Denver Post - Sunday 03/21/2010
What needles one Colorado
J. Bruce Wilcox says his work goes beyond "quilting"
By Claire Martin
The Denver Post
J. Bruce Wilcox began creating/exhibiting his textile art
in 1977 with a piece that employed cotton string as a
quilting material and won a Best-In-Show award. Over
three decades later, he's turned that avocation into
His studio at 280 Galapago Street, Denver,
Colorado, is open for First Friday art walks, and his work
has been featured in art books, traveling exhibits and,
currently, in the "Wranglers Among Us: Quilts by Men" exhibit
at Golden's Rocky Mountain Quilt Museum.
He has a solo show coming up at Regis
University in May.
Denver Post Q:You make quilts, but you
don't consider yourself a quilter?
JBW A: As
a working artist I learned over the years that I simply
don't think like most quilters. The word "quilt" conjures
up certain images. A quilt is a noun that describes something
warm, comfy and functional. I don't make anything that
fits that description. To quilt is a verb referring to
a specific skill used in manufacturing the noun. I'm
a fiber artist. I make non-functional textile art, not
Denver Post Q: Yet right now you're in
a show featuring male quilters at the Rocky Mountain Quilt
JBW A: The
RMQM exhibits both functional and non-functional work.
I have the distinction of being THE male who's hung in
more of their men's shows than anybody else. I have greater
alignment with the non-group of men. But I also got into
the Colorado Art Open 2009 at the Foothills Art Center,
juried by Michael Chavez and Christoph Heinrich.
Denver Post Q: How do you feel about
being a male artist in a medium traditionally dominated
by female artists?
JBW A: I've
been dealing with the gender issue from the beginning,
and it's time for it to change. There are no longer any
good reasons for anybody to continue to assume that anything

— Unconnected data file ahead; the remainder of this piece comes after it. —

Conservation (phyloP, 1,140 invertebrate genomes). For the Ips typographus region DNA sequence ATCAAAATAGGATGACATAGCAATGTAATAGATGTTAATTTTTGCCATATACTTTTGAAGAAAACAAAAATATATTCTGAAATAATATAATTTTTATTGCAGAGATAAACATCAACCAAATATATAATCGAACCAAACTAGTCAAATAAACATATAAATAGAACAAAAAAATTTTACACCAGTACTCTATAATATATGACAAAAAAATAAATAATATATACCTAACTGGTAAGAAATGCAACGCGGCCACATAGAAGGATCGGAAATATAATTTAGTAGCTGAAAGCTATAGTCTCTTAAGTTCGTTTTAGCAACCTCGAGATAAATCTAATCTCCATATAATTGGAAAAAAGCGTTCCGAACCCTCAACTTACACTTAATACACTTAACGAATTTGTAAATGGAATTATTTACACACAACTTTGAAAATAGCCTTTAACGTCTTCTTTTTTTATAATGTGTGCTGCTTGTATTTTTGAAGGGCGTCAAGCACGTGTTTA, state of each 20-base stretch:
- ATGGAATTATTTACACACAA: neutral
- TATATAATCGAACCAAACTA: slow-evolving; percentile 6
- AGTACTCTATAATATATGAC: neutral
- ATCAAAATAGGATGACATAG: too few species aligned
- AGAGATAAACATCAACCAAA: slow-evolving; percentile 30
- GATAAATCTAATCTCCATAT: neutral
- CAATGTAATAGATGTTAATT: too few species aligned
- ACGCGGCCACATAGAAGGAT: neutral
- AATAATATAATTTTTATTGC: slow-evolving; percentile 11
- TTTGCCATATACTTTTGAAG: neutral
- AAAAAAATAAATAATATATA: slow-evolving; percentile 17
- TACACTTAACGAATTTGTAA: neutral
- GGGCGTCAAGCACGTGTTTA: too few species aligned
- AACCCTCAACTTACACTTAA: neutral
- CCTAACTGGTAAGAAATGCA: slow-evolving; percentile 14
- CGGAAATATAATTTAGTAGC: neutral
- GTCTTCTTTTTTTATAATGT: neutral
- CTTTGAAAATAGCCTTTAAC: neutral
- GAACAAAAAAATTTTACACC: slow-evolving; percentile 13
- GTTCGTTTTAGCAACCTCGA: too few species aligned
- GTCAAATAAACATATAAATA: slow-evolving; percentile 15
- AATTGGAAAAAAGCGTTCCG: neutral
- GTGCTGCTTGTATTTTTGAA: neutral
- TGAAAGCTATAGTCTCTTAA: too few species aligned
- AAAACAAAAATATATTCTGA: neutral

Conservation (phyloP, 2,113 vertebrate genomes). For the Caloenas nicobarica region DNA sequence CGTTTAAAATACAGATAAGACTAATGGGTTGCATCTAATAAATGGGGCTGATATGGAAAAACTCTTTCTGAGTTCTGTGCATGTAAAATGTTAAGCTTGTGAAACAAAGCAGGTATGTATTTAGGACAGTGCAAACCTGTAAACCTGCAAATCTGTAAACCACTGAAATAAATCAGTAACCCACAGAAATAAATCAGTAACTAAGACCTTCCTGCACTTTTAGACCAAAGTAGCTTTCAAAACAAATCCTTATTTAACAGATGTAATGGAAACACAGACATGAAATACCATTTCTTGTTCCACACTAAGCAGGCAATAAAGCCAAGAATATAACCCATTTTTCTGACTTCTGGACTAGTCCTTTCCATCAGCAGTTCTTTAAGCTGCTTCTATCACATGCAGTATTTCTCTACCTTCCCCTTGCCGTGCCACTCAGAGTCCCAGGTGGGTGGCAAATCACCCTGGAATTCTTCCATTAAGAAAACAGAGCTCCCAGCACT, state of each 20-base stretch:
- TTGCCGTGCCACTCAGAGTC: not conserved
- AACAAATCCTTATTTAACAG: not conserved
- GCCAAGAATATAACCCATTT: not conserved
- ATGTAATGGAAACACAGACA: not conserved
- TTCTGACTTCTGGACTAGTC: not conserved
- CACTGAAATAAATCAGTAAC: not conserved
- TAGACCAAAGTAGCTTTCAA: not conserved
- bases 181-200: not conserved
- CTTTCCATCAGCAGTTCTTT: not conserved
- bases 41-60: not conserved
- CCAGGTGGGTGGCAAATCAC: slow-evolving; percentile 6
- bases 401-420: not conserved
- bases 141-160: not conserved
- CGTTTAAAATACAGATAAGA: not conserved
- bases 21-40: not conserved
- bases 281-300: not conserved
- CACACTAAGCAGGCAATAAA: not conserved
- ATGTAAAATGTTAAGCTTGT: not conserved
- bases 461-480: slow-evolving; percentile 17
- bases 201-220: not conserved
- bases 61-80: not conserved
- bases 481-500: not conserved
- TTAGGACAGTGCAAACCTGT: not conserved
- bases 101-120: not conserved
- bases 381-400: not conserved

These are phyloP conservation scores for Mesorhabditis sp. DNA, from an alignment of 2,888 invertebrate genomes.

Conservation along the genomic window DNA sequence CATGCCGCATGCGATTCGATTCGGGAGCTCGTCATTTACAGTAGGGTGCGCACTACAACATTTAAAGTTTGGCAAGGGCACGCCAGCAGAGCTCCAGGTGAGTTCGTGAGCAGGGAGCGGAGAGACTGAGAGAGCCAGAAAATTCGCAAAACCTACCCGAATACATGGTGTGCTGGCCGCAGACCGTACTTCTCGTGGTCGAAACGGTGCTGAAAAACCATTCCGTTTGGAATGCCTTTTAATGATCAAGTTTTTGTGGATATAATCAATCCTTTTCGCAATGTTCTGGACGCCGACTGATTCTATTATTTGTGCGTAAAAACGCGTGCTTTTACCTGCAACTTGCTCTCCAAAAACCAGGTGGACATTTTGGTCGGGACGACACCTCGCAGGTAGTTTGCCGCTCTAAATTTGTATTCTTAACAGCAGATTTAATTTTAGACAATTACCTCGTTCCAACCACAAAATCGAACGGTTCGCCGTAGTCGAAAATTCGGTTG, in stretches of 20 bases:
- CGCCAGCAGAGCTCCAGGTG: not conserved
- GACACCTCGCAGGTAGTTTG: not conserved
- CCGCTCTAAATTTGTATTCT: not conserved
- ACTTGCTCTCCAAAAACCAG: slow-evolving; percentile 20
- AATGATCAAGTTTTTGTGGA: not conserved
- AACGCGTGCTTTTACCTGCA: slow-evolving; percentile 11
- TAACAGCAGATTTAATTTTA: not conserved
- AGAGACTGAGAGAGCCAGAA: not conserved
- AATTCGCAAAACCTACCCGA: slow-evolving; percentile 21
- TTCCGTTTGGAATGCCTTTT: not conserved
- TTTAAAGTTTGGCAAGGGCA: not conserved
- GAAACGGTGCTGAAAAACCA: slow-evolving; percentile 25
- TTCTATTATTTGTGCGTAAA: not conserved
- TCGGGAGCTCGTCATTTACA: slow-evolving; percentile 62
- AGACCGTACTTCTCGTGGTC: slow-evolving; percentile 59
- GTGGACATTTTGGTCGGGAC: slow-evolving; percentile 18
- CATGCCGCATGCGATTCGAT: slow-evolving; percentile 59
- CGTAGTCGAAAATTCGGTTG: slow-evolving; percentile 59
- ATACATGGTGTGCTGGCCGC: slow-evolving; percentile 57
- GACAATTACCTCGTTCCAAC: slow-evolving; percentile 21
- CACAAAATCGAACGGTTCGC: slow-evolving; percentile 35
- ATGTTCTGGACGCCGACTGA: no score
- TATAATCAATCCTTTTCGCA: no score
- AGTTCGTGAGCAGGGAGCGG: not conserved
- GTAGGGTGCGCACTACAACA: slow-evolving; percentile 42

can be defined as women's work, a shameful derogatory
label that, when used recently by the Post, even offended
some of my women friends. I live with another male, yet
I'm an independent entity, part of no couple. There are
no women around. We both cook, clean, do laundry and
take the garbage out. There is no "women's work" being
done. The domestic work of any household can no longer
be defined as women's. Both women and straight men need
to get this.
Denver Post Q: How would you describe
JBW A: As
self-taught, though at 56, looking back on my growth
experience, a better description would be that I went
through a process of remembering who I already was. At
this stage I describe myself as absolutely relentless
in pursuit of financial success as an artist before I'm
dead, not after.
Denver Post Q: Does anyone ever tell
you that looking at one of your pieces makes their eyes
JBW A: When
that happens I know I've succeeded! My friends use the
term "retinal fatigue." One of the primary
things I'm working with is the vibration caused by both
related and unrelated patterns/colors juxtapositioned
next to each other.
Denver Post Q: How does one of your pieces
JBW A: I'm
a designer of intricate interlocking tessellations. As
I am developing a pattern I compile a palette. My palette
can consist of a single fabric cut off grain and recombined-
or one to two hundred different textiles in a single
piece of art.
Denver Post Q: Then what do you do?
JBW A: I
cut out an enormous number of individual parts and then
lay out the entire piece to determine an approximate
finished size/shape. I then build it, usually from the
bottom up, constantly rearranging the individual parts
during construction until the finished work emerges.
Yet this is only the surface, and the work isn't completed
until it has gone through a hand stitching phase and
is finally bound, prepared to hang and signed.
Denver Post Q: Would you see yourself
in the company of La Veta quilter Ricky Tims?
JBW A: Since
this conversation isn't about Ricky I'm not sure why
you'd even bring him up... Ricky's a performer/entertainer
who's comfortable both getting on stage in front of large
groups of mostly women, and teaching. This has led to
his "recognizability" in a relatively short
period of time. I am an artist/mystic who spends a great
deal of time turned inward in meditation/contemplation
mode having a direct creation experience. The only thing
I teach is how one can remove all dysfunctional behavior
patterns from one's belief structure so one can be more
easily present with the divine while creating.
As an artist I've been at this two
to three times longer than Ricky has. And I have virtually
no interest in hanging out with large groups of mostly
women. I grew up the local outcast and have remained
an outsider. I evolved into a totally unique individual
that doesn't need the group. When involved with the group
I've mostly sat in the back of the room and kept my mouth
shut. Why? Because I knew if I said anything, I'd offend
someone. And when I finally did open my mouth, I offended